bamboo coat front on form

My main recollection about sewing this is that following instructions to do details like lapels and welt pockets is kind of difficult. By that I mean that typically I don't read any instructions, and I just do the pattern markings on the fabric and then that's it. I decide where/what to interface, how to sew the pockets or welts, where to put the buttonholes. But for this one I followed the instructions and felt that they were both very thorough and at the same time tricky to understand.

# 1 Positive about this pattern:  The ROLL LINE is marked on the lapel and under collar. Can I say hallelujah? This is my top pet peeve on coat patterns, that very few patterns (even extremely tailored and detailed Vogue or Burda patterns) include the roll line. A few Vogues do and I think they should try to include on on things that are meant to be made of wool. Anyway this pattern has it and you can see that break in the interfacing on what is the under collar. The break there induces the collar to fold (roll) at just the right place.
#2 Positive - lots of interfacing. The instructions are quite detailed on where to put the interfacing, and I think that is what makes the difference between achieving a well-made coat and one that looks, well, homemade. And it is such an easy step but interfacing supports the fabric and gives all the details the oomph needed to retain creases and shape.

bamboo coat back interfacing

inside interfacing front bamboo coat

This pattern has long angled darts which add a little bit of bust and waist shaping without taking away that menswear look.

Bamboo diagram with fabric

Another thing I really liked about this pattern is the hidden buttonhole placket. What a great detail in a coat, it solves the problem of making buttonholes in several thick layers of wool coating because you use a lining inside the placket. Consequently it is one layer of wool there.

Bamboo front hidden buttonhole

And it's only right to include this photo which shows that it might be a good idea for me to look at the instructions more closely - which I thought I was doing. But this hidden buttonhole placket was going so well, and I found some buttons so I just sat down and made the buttonholes. In the WRONG directions. Yep, coat and jacket buttonholes are supposed to be horizontal not vertical. Think about every coat you have had, easier to button if they are horizontal and it keeps the coat closed better. OH well. Can't win 'em all. And I used a lovely piece of of grey that was in my lining scrap bin for the placket facings. I love this type of lining and never see it in the stores anymore. Acetate, kind of hefty and perfect for coats/jackets. Usually with a woven pattern.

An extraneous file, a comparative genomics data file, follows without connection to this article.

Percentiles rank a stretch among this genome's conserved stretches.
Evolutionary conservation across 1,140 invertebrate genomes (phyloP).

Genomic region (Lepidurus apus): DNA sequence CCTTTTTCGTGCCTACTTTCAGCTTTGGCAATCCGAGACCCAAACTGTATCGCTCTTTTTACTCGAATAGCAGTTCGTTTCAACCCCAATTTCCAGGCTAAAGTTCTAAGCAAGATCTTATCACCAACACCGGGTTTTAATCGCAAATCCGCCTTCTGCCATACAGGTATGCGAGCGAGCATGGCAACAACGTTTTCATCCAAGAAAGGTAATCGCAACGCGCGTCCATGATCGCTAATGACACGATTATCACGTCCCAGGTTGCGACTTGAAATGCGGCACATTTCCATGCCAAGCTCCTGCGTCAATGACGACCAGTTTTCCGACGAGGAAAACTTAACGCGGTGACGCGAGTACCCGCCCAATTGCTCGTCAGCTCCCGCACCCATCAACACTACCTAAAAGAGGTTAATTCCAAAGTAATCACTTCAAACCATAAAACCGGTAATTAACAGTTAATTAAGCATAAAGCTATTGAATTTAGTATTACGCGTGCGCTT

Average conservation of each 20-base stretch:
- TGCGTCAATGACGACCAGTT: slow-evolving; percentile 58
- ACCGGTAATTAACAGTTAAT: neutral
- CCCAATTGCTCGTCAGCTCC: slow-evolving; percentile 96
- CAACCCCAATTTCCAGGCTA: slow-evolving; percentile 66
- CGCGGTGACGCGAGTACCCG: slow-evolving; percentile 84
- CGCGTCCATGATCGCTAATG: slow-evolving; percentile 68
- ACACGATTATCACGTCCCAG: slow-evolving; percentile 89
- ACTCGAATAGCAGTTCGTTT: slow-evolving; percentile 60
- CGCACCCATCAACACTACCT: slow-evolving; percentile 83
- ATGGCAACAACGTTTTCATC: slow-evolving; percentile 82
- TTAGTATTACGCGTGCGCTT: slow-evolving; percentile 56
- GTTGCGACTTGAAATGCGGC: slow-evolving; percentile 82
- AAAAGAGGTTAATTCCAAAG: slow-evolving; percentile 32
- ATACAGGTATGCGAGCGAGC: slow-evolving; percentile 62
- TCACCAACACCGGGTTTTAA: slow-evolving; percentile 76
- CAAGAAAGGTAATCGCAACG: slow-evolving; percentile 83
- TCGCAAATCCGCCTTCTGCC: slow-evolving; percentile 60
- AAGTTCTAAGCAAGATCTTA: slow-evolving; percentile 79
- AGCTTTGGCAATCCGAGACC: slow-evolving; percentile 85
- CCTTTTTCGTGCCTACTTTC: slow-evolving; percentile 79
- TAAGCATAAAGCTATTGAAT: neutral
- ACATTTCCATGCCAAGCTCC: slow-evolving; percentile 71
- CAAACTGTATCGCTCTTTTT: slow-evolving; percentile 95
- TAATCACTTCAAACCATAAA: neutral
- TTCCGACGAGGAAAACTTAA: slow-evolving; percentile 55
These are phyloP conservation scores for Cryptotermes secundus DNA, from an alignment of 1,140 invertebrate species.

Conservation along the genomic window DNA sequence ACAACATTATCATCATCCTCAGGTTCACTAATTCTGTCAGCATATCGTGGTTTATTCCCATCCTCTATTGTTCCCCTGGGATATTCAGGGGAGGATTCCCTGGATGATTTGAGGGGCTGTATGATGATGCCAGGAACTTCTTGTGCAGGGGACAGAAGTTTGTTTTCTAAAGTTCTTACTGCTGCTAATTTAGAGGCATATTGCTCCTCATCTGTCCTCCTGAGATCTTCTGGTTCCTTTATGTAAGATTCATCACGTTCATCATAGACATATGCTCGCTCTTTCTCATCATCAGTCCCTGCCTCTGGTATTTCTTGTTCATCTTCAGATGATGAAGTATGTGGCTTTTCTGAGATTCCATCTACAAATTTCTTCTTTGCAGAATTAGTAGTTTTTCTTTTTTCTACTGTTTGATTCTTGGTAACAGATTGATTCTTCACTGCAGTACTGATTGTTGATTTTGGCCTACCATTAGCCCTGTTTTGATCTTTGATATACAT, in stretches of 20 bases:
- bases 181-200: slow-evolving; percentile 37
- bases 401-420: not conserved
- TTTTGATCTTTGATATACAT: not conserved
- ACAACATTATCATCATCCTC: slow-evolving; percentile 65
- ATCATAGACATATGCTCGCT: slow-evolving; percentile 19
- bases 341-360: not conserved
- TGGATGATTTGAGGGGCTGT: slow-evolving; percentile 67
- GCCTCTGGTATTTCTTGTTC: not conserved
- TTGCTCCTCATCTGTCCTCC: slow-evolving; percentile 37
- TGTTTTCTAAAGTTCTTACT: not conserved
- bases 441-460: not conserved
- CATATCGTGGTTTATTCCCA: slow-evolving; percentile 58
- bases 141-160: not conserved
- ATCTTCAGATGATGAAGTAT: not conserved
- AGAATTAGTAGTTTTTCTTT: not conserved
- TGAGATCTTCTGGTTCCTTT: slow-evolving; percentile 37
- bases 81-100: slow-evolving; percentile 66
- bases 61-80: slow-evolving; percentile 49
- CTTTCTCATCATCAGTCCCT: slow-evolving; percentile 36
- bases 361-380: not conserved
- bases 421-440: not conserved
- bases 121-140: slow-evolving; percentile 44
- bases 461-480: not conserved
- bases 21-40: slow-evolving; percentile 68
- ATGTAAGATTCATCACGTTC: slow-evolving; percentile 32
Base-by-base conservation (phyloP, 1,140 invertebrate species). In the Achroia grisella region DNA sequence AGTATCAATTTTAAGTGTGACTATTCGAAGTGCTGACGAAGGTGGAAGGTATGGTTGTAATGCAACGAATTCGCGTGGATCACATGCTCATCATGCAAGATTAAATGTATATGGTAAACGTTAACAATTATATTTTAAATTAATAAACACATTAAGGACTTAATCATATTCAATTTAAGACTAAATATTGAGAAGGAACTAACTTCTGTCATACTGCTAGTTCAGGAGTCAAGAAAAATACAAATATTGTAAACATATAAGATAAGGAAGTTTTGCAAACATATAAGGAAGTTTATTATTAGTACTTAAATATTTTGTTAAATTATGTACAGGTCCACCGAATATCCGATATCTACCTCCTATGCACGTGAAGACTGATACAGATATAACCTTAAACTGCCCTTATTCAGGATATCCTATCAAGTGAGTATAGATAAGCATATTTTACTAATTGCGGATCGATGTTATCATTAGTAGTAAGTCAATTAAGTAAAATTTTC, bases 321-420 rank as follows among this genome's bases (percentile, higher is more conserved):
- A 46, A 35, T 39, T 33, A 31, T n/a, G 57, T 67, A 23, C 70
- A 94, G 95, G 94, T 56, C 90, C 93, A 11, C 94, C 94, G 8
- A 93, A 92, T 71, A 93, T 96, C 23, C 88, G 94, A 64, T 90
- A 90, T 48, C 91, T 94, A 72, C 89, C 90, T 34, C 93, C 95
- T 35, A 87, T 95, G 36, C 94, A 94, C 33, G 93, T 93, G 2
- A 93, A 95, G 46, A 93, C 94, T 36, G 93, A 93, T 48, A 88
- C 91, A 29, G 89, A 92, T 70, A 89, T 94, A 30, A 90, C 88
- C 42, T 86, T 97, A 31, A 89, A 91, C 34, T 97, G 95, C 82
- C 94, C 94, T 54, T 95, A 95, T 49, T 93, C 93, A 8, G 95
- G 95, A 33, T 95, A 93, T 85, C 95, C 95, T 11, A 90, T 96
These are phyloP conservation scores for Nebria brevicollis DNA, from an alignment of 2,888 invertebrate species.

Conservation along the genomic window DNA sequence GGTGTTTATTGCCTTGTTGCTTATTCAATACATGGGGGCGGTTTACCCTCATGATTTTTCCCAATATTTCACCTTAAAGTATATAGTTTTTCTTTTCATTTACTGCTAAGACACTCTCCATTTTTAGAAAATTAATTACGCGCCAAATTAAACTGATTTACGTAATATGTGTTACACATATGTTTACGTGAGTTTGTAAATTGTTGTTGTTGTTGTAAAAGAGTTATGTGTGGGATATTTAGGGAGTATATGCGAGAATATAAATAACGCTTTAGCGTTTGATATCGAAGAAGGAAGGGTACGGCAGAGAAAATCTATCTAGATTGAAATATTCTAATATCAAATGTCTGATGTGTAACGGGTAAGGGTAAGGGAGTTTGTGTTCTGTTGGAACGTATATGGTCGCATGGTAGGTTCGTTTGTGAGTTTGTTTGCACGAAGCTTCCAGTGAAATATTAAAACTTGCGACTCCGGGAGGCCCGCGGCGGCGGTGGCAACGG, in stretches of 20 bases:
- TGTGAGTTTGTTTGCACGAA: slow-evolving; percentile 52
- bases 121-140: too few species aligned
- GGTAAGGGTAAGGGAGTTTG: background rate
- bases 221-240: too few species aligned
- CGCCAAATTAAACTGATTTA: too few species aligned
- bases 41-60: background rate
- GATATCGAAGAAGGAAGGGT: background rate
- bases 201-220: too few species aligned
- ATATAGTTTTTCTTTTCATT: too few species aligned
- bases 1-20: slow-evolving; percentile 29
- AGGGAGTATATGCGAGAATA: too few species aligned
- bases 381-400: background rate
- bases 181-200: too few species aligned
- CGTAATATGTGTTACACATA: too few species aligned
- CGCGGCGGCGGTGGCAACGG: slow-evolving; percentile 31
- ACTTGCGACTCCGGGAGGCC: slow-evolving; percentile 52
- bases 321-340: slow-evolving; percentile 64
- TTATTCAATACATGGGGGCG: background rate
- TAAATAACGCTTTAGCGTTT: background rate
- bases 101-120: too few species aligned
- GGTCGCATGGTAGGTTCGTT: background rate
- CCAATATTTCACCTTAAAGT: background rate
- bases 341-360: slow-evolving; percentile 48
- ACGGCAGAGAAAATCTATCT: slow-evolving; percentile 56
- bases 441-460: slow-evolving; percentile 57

bamboo coat hidden buttonhole placket2

The finished coat front is very nice, and the placket instructions were pretty good. (Although I've used this construction method plenty of times before, in my class it was a bit of puzzle for the person who hadn't encountered it before. But a good learning experience).

The part where I put down the instructions and did my own thing was the welt pocket. While the instructions - if you follow them exactly, result in a decent welt pocket with the pocket bag attached - whew they are a slog. A couple of students did them in the class and I hadn't gotten to that point in my coat. So I decided to just do it my own way.  On the right is the pocket piece provided by the pattern, where you stitch it partly on, and then attach the pocket bags, and then fold the sides in and hand stitch some sections.

Bamboo welt pockets 2 types

Ah, no. that seemed way too fussy and not guaranteed to get two matching pockets. So I removed that piece shown on the right. made a wide single welt and used that to make a standard welt pocket. Much better.

welt pocket with ruler on Bamboo

Note that I used lining for the back of the welt, much easier to achieve a crisp edge if it isn't two layers of the wool which was very springy.

bamboo coat on form back view

The back vent is a nice detail. I put some shoulder pads in, very small ones just to keep it from being a bit droopy. Not sure if when I took this picture I had added them yet.